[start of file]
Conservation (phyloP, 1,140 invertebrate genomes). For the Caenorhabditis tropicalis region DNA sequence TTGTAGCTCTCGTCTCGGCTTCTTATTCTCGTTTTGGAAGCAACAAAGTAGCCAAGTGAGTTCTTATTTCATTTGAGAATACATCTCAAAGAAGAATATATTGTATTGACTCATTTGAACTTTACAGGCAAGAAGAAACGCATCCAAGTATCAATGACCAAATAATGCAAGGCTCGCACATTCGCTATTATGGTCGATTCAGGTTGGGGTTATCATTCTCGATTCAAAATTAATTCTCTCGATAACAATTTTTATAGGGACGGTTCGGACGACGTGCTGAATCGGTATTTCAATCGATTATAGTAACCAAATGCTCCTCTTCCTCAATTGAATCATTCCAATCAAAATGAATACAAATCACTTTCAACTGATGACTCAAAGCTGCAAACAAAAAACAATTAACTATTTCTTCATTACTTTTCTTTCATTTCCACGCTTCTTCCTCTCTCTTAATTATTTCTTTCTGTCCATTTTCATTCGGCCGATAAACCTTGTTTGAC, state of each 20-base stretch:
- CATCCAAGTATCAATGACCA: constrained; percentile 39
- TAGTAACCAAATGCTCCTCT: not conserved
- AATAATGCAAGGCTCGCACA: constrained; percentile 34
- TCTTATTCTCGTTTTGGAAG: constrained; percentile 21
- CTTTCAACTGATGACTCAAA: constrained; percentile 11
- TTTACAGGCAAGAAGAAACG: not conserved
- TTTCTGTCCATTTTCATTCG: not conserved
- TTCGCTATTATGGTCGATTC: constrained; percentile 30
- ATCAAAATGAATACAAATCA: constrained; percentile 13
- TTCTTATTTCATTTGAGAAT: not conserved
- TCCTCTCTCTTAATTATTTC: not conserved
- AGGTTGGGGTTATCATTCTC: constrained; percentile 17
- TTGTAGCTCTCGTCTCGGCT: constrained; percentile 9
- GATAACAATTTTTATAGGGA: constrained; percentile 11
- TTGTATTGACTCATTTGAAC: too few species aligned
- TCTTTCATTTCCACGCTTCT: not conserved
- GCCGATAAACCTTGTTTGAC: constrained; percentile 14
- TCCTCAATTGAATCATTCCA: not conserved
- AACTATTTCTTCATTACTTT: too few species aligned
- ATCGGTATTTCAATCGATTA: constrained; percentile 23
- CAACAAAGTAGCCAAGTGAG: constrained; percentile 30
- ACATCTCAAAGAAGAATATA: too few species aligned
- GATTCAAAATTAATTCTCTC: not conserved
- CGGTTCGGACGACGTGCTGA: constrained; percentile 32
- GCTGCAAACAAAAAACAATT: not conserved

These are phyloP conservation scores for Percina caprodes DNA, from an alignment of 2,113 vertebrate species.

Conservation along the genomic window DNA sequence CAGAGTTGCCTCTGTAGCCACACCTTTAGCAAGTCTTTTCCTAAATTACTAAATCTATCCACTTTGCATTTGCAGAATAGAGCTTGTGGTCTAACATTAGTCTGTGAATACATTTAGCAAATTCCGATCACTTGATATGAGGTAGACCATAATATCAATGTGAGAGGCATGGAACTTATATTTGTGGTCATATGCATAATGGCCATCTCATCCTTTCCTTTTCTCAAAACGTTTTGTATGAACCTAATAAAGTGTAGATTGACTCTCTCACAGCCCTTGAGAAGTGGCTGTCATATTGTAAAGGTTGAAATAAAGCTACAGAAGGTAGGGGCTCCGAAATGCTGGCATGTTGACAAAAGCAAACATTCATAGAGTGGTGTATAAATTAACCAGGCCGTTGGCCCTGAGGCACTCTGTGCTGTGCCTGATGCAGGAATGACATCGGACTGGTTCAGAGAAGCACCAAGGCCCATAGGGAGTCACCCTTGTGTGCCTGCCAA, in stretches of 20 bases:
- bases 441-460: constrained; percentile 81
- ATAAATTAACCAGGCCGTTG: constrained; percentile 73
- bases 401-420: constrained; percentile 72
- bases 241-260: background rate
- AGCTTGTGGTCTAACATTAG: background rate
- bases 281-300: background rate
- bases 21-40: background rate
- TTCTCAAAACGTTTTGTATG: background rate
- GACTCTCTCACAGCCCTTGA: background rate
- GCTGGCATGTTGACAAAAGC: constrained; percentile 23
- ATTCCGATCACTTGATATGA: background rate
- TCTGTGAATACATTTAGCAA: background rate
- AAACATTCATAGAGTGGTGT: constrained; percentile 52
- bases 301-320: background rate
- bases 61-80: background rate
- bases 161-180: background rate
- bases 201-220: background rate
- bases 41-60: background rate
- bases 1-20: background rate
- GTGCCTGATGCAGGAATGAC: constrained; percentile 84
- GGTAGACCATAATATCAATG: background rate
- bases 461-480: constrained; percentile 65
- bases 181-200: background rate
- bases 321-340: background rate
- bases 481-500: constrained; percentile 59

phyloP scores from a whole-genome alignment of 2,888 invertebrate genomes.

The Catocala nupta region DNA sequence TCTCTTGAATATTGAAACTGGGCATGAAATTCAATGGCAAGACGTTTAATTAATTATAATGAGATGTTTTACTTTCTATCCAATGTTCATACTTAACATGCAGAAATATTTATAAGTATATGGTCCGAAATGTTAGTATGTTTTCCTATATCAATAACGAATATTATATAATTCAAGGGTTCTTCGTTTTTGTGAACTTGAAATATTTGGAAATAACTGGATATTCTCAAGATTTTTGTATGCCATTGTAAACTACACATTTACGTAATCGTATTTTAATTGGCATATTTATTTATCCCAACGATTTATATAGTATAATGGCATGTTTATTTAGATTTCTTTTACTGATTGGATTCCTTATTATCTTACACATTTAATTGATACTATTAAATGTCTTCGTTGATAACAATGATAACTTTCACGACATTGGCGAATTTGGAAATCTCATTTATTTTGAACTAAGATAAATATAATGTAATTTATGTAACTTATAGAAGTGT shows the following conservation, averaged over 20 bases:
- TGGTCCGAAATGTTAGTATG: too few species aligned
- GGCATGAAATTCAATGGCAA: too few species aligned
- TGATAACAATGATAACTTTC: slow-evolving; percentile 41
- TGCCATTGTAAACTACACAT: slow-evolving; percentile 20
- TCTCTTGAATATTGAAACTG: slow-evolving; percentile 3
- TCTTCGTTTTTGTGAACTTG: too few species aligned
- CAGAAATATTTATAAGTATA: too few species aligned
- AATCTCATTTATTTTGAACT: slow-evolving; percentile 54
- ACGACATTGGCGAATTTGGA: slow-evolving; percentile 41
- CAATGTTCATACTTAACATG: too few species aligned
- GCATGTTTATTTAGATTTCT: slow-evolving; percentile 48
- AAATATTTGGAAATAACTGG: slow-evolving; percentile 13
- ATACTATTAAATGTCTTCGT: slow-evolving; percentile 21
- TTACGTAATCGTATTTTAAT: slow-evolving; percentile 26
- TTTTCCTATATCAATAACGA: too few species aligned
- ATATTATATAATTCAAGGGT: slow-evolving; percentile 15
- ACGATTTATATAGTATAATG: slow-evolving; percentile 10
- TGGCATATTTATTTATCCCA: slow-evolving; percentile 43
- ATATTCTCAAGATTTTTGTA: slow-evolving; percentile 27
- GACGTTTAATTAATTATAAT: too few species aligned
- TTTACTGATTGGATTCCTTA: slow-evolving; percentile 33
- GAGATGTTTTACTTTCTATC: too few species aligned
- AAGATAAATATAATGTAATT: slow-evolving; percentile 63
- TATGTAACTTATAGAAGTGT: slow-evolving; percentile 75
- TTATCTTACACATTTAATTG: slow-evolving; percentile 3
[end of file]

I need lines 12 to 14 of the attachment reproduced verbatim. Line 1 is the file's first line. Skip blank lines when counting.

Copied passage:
- TCCTCTCTCTTAATTATTTC: not conserved
- AGGTTGGGGTTATCATTCTC: constrained; percentile 17
- TTGTAGCTCTCGTCTCGGCT: constrained; percentile 9